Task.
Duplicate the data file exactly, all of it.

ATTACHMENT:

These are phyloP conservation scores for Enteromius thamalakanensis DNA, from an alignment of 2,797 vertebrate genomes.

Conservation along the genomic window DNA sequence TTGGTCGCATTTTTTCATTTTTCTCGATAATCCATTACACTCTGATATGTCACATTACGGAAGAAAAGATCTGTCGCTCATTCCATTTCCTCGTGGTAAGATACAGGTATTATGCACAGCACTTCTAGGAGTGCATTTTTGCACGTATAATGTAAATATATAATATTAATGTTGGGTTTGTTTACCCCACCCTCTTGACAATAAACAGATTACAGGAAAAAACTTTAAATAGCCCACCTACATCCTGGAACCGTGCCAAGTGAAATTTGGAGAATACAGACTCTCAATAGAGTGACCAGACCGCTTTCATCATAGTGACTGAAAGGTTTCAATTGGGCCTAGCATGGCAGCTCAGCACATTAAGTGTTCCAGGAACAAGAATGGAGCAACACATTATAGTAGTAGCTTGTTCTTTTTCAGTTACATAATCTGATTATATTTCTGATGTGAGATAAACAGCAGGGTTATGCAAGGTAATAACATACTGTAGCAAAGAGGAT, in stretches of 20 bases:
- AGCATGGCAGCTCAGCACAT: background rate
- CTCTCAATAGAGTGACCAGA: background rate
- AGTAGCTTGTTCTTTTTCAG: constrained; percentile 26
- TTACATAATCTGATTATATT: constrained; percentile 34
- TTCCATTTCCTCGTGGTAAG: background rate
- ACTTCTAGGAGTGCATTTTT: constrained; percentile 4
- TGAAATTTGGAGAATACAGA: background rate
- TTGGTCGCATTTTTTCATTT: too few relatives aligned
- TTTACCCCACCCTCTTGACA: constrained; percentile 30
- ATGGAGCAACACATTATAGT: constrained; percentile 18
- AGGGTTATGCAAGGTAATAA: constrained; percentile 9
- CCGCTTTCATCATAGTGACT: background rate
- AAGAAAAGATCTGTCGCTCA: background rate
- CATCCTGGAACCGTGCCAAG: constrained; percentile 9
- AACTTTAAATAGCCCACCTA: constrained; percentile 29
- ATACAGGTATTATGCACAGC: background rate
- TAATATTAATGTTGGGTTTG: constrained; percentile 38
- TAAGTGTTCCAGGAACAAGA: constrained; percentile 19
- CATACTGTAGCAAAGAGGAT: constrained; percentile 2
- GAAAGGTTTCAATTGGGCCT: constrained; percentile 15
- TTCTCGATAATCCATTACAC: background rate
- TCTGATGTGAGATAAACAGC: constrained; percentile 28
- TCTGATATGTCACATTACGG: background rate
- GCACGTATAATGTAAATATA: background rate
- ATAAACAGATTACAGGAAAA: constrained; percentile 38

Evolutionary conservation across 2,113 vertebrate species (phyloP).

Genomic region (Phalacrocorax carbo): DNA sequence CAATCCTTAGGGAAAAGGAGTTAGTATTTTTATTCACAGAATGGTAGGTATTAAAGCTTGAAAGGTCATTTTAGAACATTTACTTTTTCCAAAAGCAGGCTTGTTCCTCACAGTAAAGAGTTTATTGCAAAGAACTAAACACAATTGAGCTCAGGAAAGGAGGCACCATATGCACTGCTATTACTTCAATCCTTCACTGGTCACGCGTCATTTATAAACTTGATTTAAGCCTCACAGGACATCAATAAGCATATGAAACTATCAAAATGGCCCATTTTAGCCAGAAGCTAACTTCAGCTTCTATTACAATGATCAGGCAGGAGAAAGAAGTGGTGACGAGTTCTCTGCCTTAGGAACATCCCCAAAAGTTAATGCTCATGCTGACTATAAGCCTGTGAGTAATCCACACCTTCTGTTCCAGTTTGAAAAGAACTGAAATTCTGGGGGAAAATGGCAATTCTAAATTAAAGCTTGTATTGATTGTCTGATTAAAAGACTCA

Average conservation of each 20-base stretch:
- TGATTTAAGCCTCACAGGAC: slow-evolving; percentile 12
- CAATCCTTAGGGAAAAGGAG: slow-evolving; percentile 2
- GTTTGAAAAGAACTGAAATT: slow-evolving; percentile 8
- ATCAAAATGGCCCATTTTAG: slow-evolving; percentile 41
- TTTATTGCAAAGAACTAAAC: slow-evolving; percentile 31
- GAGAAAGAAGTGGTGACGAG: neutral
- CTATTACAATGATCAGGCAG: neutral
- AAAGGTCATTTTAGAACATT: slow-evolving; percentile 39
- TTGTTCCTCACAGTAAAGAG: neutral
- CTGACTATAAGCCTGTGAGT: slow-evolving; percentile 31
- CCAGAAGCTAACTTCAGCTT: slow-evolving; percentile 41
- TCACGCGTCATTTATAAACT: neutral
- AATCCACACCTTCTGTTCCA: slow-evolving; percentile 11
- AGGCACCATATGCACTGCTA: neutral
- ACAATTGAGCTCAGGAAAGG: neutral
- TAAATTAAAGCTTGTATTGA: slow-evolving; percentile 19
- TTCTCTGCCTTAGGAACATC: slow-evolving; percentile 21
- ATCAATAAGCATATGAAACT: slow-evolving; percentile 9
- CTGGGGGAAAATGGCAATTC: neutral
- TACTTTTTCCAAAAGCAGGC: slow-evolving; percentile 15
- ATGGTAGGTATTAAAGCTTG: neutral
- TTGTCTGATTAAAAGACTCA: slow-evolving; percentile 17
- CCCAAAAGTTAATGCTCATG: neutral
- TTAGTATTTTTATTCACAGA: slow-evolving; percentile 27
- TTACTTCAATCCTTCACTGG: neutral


These are phyloP conservation scores for Enteromius thamalakanensis DNA, from an alignment of 2,797 vertebrate genomes.

Conservation along the genomic window DNA sequence TTGGTCGCATTTTTTCATTTTTCTCGATAATCCATTACACTCTGATATGTCACATTACGGAAGAAAAGATCTGTCGCTCATTCCATTTCCTCGTGGTAAGATACAGGTATTATGCACAGCACTTCTAGGAGTGCATTTTTGCACGTATAATGTAAATATATAATATTAATGTTGGGTTTGTTTACCCCACCCTCTTGACAATAAACAGATTACAGGAAAAAACTTTAAATAGCCCACCTACATCCTGGAACCGTGCCAAGTGAAATTTGGAGAATACAGACTCTCAATAGAGTGACCAGACCGCTTTCATCATAGTGACTGAAAGGTTTCAATTGGGCCTAGCATGGCAGCTCAGCACATTAAGTGTTCCAGGAACAAGAATGGAGCAACACATTATAGTAGTAGCTTGTTCTTTTTCAGTTACATAATCTGATTATATTTCTGATGTGAGATAAACAGCAGGGTTATGCAAGGTAATAACATACTGTAGCAAAGAGGAT, in stretches of 20 bases:
- AGCATGGCAGCTCAGCACAT: background rate
- CTCTCAATAGAGTGACCAGA: background rate
- AGTAGCTTGTTCTTTTTCAG: constrained; percentile 26
- TTACATAATCTGATTATATT: constrained; percentile 34
- TTCCATTTCCTCGTGGTAAG: background rate
- ACTTCTAGGAGTGCATTTTT: constrained; percentile 4
- TGAAATTTGGAGAATACAGA: background rate
- TTGGTCGCATTTTTTCATTT: too few relatives aligned
- TTTACCCCACCCTCTTGACA: constrained; percentile 30
- ATGGAGCAACACATTATAGT: constrained; percentile 18
- AGGGTTATGCAAGGTAATAA: constrained; percentile 9
- CCGCTTTCATCATAGTGACT: background rate
- AAGAAAAGATCTGTCGCTCA: background rate
- CATCCTGGAACCGTGCCAAG: constrained; percentile 9
- AACTTTAAATAGCCCACCTA: constrained; percentile 29
- ATACAGGTATTATGCACAGC: background rate
- TAATATTAATGTTGGGTTTG: constrained; percentile 38
- TAAGTGTTCCAGGAACAAGA: constrained; percentile 19
- CATACTGTAGCAAAGAGGAT: constrained; percentile 2
- GAAAGGTTTCAATTGGGCCT: constrained; percentile 15
- TTCTCGATAATCCATTACAC: background rate
- TCTGATGTGAGATAAACAGC: constrained; percentile 28
- TCTGATATGTCACATTACGG: background rate
- GCACGTATAATGTAAATATA: background rate
- ATAAACAGATTACAGGAAAA: constrained; percentile 38

Evolutionary conservation across 2,113 vertebrate species (phyloP).

Genomic region (Phalacrocorax carbo): DNA sequence CAATCCTTAGGGAAAAGGAGTTAGTATTTTTATTCACAGAATGGTAGGTATTAAAGCTTGAAAGGTCATTTTAGAACATTTACTTTTTCCAAAAGCAGGCTTGTTCCTCACAGTAAAGAGTTTATTGCAAAGAACTAAACACAATTGAGCTCAGGAAAGGAGGCACCATATGCACTGCTATTACTTCAATCCTTCACTGGTCACGCGTCATTTATAAACTTGATTTAAGCCTCACAGGACATCAATAAGCATATGAAACTATCAAAATGGCCCATTTTAGCCAGAAGCTAACTTCAGCTTCTATTACAATGATCAGGCAGGAGAAAGAAGTGGTGACGAGTTCTCTGCCTTAGGAACATCCCCAAAAGTTAATGCTCATGCTGACTATAAGCCTGTGAGTAATCCACACCTTCTGTTCCAGTTTGAAAAGAACTGAAATTCTGGGGGAAAATGGCAATTCTAAATTAAAGCTTGTATTGATTGTCTGATTAAAAGACTCA

Average conservation of each 20-base stretch:
- TGATTTAAGCCTCACAGGAC: slow-evolving; percentile 12
- CAATCCTTAGGGAAAAGGAG: slow-evolving; percentile 2
- GTTTGAAAAGAACTGAAATT: slow-evolving; percentile 8
- ATCAAAATGGCCCATTTTAG: slow-evolving; percentile 41
- TTTATTGCAAAGAACTAAAC: slow-evolving; percentile 31
- GAGAAAGAAGTGGTGACGAG: neutral
- CTATTACAATGATCAGGCAG: neutral
- AAAGGTCATTTTAGAACATT: slow-evolving; percentile 39
- TTGTTCCTCACAGTAAAGAG: neutral
- CTGACTATAAGCCTGTGAGT: slow-evolving; percentile 31
- CCAGAAGCTAACTTCAGCTT: slow-evolving; percentile 41
- TCACGCGTCATTTATAAACT: neutral
- AATCCACACCTTCTGTTCCA: slow-evolving; percentile 11
- AGGCACCATATGCACTGCTA: neutral
- ACAATTGAGCTCAGGAAAGG: neutral
- TAAATTAAAGCTTGTATTGA: slow-evolving; percentile 19
- TTCTCTGCCTTAGGAACATC: slow-evolving; percentile 21
- ATCAATAAGCATATGAAACT: slow-evolving; percentile 9
- CTGGGGGAAAATGGCAATTC: neutral
- TACTTTTTCCAAAAGCAGGC: slow-evolving; percentile 15
- ATGGTAGGTATTAAAGCTTG: neutral
- TTGTCTGATTAAAAGACTCA: slow-evolving; percentile 17
- CCCAAAAGTTAATGCTCATG: neutral
- TTAGTATTTTTATTCACAGA: slow-evolving; percentile 27
- TTACTTCAATCCTTCACTGG: neutral